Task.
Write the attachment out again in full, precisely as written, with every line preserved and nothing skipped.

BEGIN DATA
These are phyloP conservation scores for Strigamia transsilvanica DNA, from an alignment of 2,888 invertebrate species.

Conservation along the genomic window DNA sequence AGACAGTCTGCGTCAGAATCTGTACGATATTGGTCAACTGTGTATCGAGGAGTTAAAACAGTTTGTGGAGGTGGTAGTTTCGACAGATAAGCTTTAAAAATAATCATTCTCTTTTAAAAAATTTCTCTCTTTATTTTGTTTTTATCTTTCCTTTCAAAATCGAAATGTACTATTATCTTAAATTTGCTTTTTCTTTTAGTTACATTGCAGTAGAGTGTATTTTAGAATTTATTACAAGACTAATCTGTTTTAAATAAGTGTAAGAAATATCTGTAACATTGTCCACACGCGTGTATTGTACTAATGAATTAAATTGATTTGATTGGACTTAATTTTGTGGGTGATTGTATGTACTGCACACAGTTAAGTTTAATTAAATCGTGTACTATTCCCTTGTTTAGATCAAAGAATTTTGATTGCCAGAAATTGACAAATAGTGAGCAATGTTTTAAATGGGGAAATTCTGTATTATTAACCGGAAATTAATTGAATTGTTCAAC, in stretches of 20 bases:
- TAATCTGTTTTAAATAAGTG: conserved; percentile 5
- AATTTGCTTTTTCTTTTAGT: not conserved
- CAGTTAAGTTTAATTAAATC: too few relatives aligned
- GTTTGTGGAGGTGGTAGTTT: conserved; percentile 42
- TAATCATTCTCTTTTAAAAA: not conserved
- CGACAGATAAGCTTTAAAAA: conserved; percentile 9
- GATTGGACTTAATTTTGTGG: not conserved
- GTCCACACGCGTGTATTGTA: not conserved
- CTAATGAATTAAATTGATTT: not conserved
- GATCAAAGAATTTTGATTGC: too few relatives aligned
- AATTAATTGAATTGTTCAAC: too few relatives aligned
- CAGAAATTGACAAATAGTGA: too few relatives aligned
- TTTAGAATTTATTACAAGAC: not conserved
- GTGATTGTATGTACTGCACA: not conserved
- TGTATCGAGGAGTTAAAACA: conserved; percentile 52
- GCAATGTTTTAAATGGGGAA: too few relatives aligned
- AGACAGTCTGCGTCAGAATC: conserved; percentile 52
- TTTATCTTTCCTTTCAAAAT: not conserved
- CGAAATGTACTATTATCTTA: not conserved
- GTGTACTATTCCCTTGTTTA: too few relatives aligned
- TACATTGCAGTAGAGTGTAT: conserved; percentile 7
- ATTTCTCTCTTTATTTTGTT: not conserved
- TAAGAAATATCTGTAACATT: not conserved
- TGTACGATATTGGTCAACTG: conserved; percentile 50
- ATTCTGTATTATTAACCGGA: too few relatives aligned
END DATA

These are phyloP conservation scores for Strigamia transsilvanica DNA, from an alignment of 2,888 invertebrate species.

Conservation along the genomic window DNA sequence AGACAGTCTGCGTCAGAATCTGTACGATATTGGTCAACTGTGTATCGAGGAGTTAAAACAGTTTGTGGAGGTGGTAGTTTCGACAGATAAGCTTTAAAAATAATCATTCTCTTTTAAAAAATTTCTCTCTTTATTTTGTTTTTATCTTTCCTTTCAAAATCGAAATGTACTATTATCTTAAATTTGCTTTTTCTTTTAGTTACATTGCAGTAGAGTGTATTTTAGAATTTATTACAAGACTAATCTGTTTTAAATAAGTGTAAGAAATATCTGTAACATTGTCCACACGCGTGTATTGTACTAATGAATTAAATTGATTTGATTGGACTTAATTTTGTGGGTGATTGTATGTACTGCACACAGTTAAGTTTAATTAAATCGTGTACTATTCCCTTGTTTAGATCAAAGAATTTTGATTGCCAGAAATTGACAAATAGTGAGCAATGTTTTAAATGGGGAAATTCTGTATTATTAACCGGAAATTAATTGAATTGTTCAAC, in stretches of 20 bases:
- TAATCTGTTTTAAATAAGTG: conserved; percentile 5
- AATTTGCTTTTTCTTTTAGT: not conserved
- CAGTTAAGTTTAATTAAATC: too few relatives aligned
- GTTTGTGGAGGTGGTAGTTT: conserved; percentile 42
- TAATCATTCTCTTTTAAAAA: not conserved
- CGACAGATAAGCTTTAAAAA: conserved; percentile 9
- GATTGGACTTAATTTTGTGG: not conserved
- GTCCACACGCGTGTATTGTA: not conserved
- CTAATGAATTAAATTGATTT: not conserved
- GATCAAAGAATTTTGATTGC: too few relatives aligned
- AATTAATTGAATTGTTCAAC: too few relatives aligned
- CAGAAATTGACAAATAGTGA: too few relatives aligned
- TTTAGAATTTATTACAAGAC: not conserved
- GTGATTGTATGTACTGCACA: not conserved
- TGTATCGAGGAGTTAAAACA: conserved; percentile 52
- GCAATGTTTTAAATGGGGAA: too few relatives aligned
- AGACAGTCTGCGTCAGAATC: conserved; percentile 52
- TTTATCTTTCCTTTCAAAAT: not conserved
- CGAAATGTACTATTATCTTA: not conserved
- GTGTACTATTCCCTTGTTTA: too few relatives aligned
- TACATTGCAGTAGAGTGTAT: conserved; percentile 7
- ATTTCTCTCTTTATTTTGTT: not conserved
- TAAGAAATATCTGTAACATT: not conserved
- TGTACGATATTGGTCAACTG: conserved; percentile 50
- ATTCTGTATTATTAACCGGA: too few relatives aligned